Today’s review is for the lapbook/unit study, Project Passport World History Study: Ancient Egypt from Home School in the Woods. This study is recommended for kids in 3rd-8th grade. It includes audio components, and printables with many subjects included in the learning experience.
I received a download of the material; you can also purchase it on CD for a dollar more if you like having a hard copy on hand. Upon opening the download, I was really overwhelmed. The amount of information and printouts is staggering. This is common in lapbooks, but we don’t do a lot of them, and I tend to forget how much planning and preparation is required of me. This is no fault of the company; it is just the way lapbooks tend to be. The material includes text to read out loud everyday, audio “tours” of Egypt, items to cut out and paste into your lapbook, and projects including making bricks, cooking, and dressing like an Egyptian.
How We Used This Study
We studied Ancient Egypt for 5 weeks, averaging 3 days per week. During that time, we also had sick kids for 2 weeks, so our progress was quite snail-like. On the website, it says this study will take between 8 and 12 weeks to complete. After having the study for 5 weeks, I think it would take us the full 12 weeks to complete. It might even take longer. We listened to the audio tours, did some small projects that go into the lapbook, did loads of coloring/cutting/pasting, and made bricks. There are a lot of bigger projects that I would love to do, but they didn’t happen for us, unfortunately. I am looking forward to finishing the study and doing more with the kids.
Side note: my kids are just starting 3rd grade and just starting 1st grade, and the material was just fine for them. If your kids are older, they can do a lot of the cutting and prep work themselves. Since my kids are younger, I did a lot of work to make this lapbook happen. If you don’t mind the extra work, you can definitely use this study with younger kids.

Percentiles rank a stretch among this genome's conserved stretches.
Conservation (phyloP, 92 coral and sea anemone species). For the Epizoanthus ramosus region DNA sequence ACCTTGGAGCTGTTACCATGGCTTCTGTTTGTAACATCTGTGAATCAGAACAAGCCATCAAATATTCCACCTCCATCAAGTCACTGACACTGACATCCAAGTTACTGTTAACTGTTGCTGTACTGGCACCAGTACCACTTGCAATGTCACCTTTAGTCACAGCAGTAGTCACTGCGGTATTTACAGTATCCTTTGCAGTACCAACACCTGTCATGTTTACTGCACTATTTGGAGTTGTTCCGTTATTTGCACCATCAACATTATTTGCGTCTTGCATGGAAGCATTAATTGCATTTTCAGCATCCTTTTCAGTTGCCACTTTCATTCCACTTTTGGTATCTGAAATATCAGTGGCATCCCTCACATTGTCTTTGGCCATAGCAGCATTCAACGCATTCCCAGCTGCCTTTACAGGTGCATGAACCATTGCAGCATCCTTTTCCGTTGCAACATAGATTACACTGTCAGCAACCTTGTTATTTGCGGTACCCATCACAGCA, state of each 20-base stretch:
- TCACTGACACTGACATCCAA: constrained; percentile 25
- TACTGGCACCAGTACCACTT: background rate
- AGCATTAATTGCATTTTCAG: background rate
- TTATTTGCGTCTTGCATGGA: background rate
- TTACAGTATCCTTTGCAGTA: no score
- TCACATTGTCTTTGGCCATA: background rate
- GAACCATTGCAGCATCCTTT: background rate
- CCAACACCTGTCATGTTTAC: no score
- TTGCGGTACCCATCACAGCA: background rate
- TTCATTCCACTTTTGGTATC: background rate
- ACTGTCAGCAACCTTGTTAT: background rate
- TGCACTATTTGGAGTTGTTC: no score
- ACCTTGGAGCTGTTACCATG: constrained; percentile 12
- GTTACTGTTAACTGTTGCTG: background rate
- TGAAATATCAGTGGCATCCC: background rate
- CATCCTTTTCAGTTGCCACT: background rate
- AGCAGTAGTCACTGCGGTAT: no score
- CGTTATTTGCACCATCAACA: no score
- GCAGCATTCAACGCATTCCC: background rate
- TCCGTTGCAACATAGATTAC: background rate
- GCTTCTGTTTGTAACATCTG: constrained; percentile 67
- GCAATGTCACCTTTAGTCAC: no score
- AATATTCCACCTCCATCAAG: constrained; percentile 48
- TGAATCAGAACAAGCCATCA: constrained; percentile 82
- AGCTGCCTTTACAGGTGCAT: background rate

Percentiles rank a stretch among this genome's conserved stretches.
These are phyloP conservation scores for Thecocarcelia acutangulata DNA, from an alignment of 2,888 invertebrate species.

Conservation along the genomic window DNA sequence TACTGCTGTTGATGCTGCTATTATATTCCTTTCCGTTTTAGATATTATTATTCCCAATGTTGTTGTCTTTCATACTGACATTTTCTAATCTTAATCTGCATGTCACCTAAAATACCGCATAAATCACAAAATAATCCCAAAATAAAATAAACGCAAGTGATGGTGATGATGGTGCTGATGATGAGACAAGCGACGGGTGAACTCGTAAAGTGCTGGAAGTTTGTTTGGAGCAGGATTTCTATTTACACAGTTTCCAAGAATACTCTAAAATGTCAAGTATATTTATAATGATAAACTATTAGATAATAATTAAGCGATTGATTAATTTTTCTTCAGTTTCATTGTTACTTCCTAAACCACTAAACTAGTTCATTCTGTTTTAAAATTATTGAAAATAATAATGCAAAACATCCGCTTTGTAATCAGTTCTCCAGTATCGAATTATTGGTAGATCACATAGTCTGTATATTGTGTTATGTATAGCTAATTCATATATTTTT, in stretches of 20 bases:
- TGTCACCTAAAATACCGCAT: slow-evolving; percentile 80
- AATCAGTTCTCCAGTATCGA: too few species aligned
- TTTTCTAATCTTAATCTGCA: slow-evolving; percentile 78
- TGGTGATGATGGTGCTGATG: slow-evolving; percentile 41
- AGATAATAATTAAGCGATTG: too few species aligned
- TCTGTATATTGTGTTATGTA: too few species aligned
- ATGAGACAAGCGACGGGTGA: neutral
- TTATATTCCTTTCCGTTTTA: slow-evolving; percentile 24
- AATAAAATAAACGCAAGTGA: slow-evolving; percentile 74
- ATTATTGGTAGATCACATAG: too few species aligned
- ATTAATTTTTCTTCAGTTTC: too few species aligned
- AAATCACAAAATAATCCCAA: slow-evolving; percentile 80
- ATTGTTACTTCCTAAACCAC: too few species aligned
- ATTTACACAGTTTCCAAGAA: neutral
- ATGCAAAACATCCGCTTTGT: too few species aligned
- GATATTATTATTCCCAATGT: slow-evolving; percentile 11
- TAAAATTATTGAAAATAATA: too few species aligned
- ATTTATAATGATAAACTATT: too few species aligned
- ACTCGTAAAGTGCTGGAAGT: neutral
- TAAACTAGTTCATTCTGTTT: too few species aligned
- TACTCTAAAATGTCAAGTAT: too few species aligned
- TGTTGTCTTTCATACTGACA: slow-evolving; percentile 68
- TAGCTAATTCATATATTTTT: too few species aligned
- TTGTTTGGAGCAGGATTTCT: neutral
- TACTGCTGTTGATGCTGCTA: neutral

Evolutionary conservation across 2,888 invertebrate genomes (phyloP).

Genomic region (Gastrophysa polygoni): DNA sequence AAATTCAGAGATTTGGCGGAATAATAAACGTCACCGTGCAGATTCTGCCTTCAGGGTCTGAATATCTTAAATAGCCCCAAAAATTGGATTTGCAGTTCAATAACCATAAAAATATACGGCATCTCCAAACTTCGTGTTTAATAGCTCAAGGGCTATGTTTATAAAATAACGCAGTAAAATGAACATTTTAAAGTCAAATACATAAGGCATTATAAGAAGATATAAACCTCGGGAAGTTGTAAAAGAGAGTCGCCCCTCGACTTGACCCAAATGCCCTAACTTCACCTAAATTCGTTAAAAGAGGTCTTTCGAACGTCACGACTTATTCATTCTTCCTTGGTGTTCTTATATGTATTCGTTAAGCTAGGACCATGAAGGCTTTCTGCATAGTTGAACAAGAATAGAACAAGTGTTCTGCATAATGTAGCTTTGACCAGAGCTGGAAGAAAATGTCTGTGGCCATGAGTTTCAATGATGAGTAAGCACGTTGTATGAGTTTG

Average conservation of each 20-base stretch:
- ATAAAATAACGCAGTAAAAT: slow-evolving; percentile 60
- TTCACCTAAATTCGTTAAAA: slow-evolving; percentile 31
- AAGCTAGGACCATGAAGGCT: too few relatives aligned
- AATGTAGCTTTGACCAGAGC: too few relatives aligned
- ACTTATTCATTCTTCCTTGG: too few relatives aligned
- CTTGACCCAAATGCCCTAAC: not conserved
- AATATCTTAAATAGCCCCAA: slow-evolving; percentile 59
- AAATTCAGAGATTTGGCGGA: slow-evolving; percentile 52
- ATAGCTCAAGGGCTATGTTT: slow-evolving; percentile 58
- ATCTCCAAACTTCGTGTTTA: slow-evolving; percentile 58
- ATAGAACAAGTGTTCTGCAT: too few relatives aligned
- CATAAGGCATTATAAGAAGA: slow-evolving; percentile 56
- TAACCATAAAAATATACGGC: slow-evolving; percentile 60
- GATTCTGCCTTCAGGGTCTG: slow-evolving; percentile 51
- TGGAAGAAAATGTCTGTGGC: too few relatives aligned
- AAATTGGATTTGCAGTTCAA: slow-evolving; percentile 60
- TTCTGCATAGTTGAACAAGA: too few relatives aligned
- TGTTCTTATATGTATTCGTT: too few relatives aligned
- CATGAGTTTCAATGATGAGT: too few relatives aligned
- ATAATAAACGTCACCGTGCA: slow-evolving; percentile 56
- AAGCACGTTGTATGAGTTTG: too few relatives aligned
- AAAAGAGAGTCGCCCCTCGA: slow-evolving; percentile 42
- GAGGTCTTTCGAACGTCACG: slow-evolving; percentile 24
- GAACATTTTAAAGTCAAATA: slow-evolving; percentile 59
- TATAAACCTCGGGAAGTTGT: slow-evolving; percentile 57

This is the Toolman’s brick he made. The project was to make 2 bricks: one with straw and one without. Fun little fact: chickens like to peck apart bricks made of straw. So glad we’re not living in a straw brick house.
The story of Moses. If you look really closely, you can see baby Moses in the basket.
The kids’ postcards of Egypt and a mini book about Lower Egypt and Upper Egypt uniting under one crown.
Things We Loved
I loved the audio tours especially; there are 8 of them, and they include interviewing Imhotep, seeing the schools, discovering the Nile, and many more. My kids loved them less than me, but probably only because I expected them to remember something at the end. Baby boy often took this time to scream at the top of his lungs, and I had to wrangle him away to another corner of the house. There’s something about telephone calls and school shows; babies and toddlers seem to think those are prime time for screaming, destroying things, or being a pest. But such is school with multiple ages.
The older boys enjoyed the information presented. Learning about Egypt is new for them, so they totally dug that Menes was killed by a hippo, and that Imhotep started building the pyramids. Turbo brought me out his Garfield book in the middle of our learning one day. He was ecstatic over learning that “Jon”-ho-tep was a play on words in a Garfield comic based around Egypt.
The Toolman was mostly excited to try the Egyptian cuisine. Hummus is one of the recipes listed, and we love hummus over here. It’s apparently the gateway Egyptian food for us. On the menu up and coming is Baba Ghanoush and Cucumber Chickpea Salad. I’ll have to let you know how they come out: we just put the menu together and haven’t had a chance to test them out yet.